The high-level committee was almost assembled, but it was missing one piece.
“I have entertainment,” Jimmy Lynn’s friend told him, meaning someone from the entertainment industry. “But I need a sports guy.”
Jimmy Lynn—sports entrepreneur, former AOL executive, and current special advisor and full-time faculty member for the Master of Professional Studies in Sports Industry Management program (SIM) at Georgetown University’s School of Continuing Studies—is definitely a “sports guy,” but that hardly defines him.
“My passion is mentoring children from low-income families and first-generation college students,” said Lynn, who saw the position on the board of directors of the new National Foundation on Fitness, Sports, and Nutrition (NFFSN) as a way to help young people and provide opportunities for sports marketing students at Georgetown.
That was in 2010, when NFFSN was chartered by Congress to raise funds for the venerable, 60-year-old President’s Council on Fitness, Sports, and Nutrition. In February, Health and Human Services Secretary Sylvia M. Burwell appointed Lynn and four other business leaders to the foundation’s board of directors.
For the youthful and energetic Lynn, that journey was part of the experience.
He remembers more than a year ago when he was told that he had to be sponsored by a member of Congress and went to visit Senator Patrick Leahy, the Democrat from Vermont. Lynn spoke of his desire to help first-generation college students and told the Senator that he was mentoring more than a dozen young people at Georgetown.
Leahy was moved.
“Senator Leahy stood up and put his hand on my shoulder, and said, ‘Don’t change,’” Lynn recalled. “He said, ‘Jimmy, my family came over from Ireland in the 1800s, and I was the first one to go to college.’”
Lynn spent 14 years at AOL before founding JLynn Associates, a sports marketing firm, in 2009. Four years later, he and two colleagues started Kiswe Mobile, which streams sporting events for the burgeoning mobile phone market. Perhaps the company’s biggest achievement has been Mystics Live, a streaming service which enables Washington Mystics fans to see games from multiple camera angles on their smartphones and tablets.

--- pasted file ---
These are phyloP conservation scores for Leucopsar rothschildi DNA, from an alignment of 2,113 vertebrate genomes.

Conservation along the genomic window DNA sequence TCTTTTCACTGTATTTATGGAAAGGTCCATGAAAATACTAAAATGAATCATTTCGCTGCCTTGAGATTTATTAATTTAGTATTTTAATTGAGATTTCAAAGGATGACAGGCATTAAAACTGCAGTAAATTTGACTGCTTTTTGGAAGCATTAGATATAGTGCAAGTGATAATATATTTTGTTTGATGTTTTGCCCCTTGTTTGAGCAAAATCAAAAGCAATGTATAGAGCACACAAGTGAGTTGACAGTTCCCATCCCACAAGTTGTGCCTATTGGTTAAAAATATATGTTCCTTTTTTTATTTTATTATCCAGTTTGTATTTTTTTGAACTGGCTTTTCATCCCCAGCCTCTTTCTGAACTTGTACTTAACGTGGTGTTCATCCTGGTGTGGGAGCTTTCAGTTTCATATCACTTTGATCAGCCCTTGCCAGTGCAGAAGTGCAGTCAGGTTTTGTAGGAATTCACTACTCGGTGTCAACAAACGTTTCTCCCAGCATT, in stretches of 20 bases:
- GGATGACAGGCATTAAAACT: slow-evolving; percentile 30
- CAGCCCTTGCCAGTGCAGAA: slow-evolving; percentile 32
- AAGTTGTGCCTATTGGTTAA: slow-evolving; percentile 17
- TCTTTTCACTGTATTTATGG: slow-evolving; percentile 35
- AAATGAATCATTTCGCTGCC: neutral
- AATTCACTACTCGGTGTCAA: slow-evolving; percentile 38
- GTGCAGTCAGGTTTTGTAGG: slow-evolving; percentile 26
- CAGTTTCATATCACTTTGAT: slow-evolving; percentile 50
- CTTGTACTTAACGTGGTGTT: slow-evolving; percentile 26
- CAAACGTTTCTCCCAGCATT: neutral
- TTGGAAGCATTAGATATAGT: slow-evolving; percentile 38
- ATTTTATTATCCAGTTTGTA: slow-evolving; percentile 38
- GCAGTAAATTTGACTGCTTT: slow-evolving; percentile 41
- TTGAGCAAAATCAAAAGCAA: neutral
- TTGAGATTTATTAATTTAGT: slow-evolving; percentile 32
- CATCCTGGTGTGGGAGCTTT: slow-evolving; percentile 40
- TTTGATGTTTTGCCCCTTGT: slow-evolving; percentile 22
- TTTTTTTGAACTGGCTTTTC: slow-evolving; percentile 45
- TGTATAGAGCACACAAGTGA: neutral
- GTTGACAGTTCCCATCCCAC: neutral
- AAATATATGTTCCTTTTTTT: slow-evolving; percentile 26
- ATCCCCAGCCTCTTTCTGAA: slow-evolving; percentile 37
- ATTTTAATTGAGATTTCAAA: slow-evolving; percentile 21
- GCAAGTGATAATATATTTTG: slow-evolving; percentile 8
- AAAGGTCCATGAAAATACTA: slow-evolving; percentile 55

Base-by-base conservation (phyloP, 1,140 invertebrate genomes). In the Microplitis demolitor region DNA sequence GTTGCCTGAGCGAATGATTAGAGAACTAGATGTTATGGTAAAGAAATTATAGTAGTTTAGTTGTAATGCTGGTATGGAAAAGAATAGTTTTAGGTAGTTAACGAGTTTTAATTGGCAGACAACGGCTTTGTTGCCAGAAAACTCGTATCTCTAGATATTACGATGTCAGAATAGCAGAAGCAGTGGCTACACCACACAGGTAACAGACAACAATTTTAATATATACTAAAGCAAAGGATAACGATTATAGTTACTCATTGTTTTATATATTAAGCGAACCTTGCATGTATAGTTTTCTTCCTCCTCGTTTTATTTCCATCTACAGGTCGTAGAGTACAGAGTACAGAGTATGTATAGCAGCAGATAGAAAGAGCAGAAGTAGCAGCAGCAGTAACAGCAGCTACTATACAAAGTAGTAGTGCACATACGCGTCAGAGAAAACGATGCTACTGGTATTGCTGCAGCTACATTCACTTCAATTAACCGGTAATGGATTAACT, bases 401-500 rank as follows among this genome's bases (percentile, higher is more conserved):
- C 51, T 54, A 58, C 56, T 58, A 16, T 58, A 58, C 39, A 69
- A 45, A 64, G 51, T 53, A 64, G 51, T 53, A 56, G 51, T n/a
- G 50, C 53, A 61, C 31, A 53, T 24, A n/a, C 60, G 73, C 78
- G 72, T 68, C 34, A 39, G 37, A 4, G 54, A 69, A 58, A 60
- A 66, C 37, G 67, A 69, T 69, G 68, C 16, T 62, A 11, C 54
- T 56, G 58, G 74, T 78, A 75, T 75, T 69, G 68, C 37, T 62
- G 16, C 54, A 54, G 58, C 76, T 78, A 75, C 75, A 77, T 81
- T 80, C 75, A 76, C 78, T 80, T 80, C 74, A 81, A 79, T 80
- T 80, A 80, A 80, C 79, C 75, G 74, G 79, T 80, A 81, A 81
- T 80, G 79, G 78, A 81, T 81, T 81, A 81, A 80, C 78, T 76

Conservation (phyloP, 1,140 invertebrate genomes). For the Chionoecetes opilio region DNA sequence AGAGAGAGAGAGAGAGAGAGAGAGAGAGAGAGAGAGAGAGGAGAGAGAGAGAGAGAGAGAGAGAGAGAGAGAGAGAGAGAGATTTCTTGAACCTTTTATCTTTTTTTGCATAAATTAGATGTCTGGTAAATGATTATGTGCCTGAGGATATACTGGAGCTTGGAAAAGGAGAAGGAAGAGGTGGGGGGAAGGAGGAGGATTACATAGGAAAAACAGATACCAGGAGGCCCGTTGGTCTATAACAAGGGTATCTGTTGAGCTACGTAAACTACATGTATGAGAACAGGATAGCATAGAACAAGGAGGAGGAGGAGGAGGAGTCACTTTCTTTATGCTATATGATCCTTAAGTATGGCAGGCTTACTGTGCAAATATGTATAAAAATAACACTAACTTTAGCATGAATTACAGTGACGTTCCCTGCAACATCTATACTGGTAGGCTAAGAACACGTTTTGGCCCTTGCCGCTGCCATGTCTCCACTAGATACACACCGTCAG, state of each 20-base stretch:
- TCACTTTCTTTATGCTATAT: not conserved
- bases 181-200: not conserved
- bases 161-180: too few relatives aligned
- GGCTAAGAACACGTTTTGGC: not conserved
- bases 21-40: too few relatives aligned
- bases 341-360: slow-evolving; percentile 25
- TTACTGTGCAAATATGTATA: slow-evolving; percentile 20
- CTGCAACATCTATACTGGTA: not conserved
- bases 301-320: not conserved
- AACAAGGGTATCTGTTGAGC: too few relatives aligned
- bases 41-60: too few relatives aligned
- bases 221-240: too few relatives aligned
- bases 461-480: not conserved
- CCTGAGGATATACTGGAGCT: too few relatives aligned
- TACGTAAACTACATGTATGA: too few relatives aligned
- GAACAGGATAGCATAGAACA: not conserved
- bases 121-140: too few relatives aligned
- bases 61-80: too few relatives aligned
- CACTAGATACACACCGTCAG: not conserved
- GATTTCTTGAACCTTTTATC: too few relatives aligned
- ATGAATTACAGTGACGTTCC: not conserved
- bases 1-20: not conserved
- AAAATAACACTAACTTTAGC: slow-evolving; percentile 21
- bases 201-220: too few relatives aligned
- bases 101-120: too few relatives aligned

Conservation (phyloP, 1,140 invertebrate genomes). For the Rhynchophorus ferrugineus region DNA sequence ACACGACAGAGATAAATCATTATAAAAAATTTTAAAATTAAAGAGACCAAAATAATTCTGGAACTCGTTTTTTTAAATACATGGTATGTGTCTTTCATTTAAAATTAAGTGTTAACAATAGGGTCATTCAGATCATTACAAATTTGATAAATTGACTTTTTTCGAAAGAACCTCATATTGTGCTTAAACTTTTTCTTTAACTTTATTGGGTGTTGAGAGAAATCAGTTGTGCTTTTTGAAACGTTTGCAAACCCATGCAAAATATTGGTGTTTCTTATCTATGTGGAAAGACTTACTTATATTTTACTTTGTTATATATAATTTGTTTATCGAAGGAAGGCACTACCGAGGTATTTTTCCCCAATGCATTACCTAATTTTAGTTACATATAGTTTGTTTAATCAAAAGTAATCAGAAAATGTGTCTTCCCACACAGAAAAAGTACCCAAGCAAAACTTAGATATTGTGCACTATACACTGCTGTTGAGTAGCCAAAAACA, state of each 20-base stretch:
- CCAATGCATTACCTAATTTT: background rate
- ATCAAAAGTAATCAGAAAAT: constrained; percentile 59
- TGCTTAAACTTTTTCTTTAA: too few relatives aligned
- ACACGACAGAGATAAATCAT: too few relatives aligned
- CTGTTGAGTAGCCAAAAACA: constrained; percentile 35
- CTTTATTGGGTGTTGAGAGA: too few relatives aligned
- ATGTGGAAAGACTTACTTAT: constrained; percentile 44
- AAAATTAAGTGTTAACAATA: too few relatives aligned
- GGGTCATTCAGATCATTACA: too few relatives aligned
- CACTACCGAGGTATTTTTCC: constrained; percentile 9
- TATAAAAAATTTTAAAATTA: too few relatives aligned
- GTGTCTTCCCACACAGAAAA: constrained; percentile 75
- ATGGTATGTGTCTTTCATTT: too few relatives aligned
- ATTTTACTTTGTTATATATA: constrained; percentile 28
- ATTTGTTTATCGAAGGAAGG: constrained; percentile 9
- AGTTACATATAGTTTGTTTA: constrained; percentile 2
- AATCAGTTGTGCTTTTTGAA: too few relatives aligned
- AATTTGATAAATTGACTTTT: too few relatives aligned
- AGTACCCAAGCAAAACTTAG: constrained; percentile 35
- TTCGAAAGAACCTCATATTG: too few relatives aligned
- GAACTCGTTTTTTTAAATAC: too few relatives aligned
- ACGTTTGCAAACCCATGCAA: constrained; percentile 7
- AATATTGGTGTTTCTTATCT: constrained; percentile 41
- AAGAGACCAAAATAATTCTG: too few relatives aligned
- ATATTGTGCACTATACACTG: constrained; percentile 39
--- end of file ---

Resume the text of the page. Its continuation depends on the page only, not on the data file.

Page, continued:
It’s a busy schedule, which Lynn makes even busier by serving as an adjunct faculty member at Georgetown’s McDonough School of Business. But it keeps him well connected in the D.C. market, something that will help Lynn and the other board members in their efforts to raise awareness for fitness and bring corporate support to the president’s council. Indeed, part of the job, Lynn said, “is leveraging our rolodexes.”
Lynn, who is also paying the tuition for three students to attend colleges other than Georgetown, said the new foundation will provide internship opportunities and other connections for SIM students. And he hopes it will highlight an issue that he says is critical to the nation’s health: reducing child obesity—something that must be addressed with both exercise and healthier diets.
“They added the word ‘nutrition’ to the title” of the President’s Council and the new foundation, Lynn said, “which I think is fantastic.”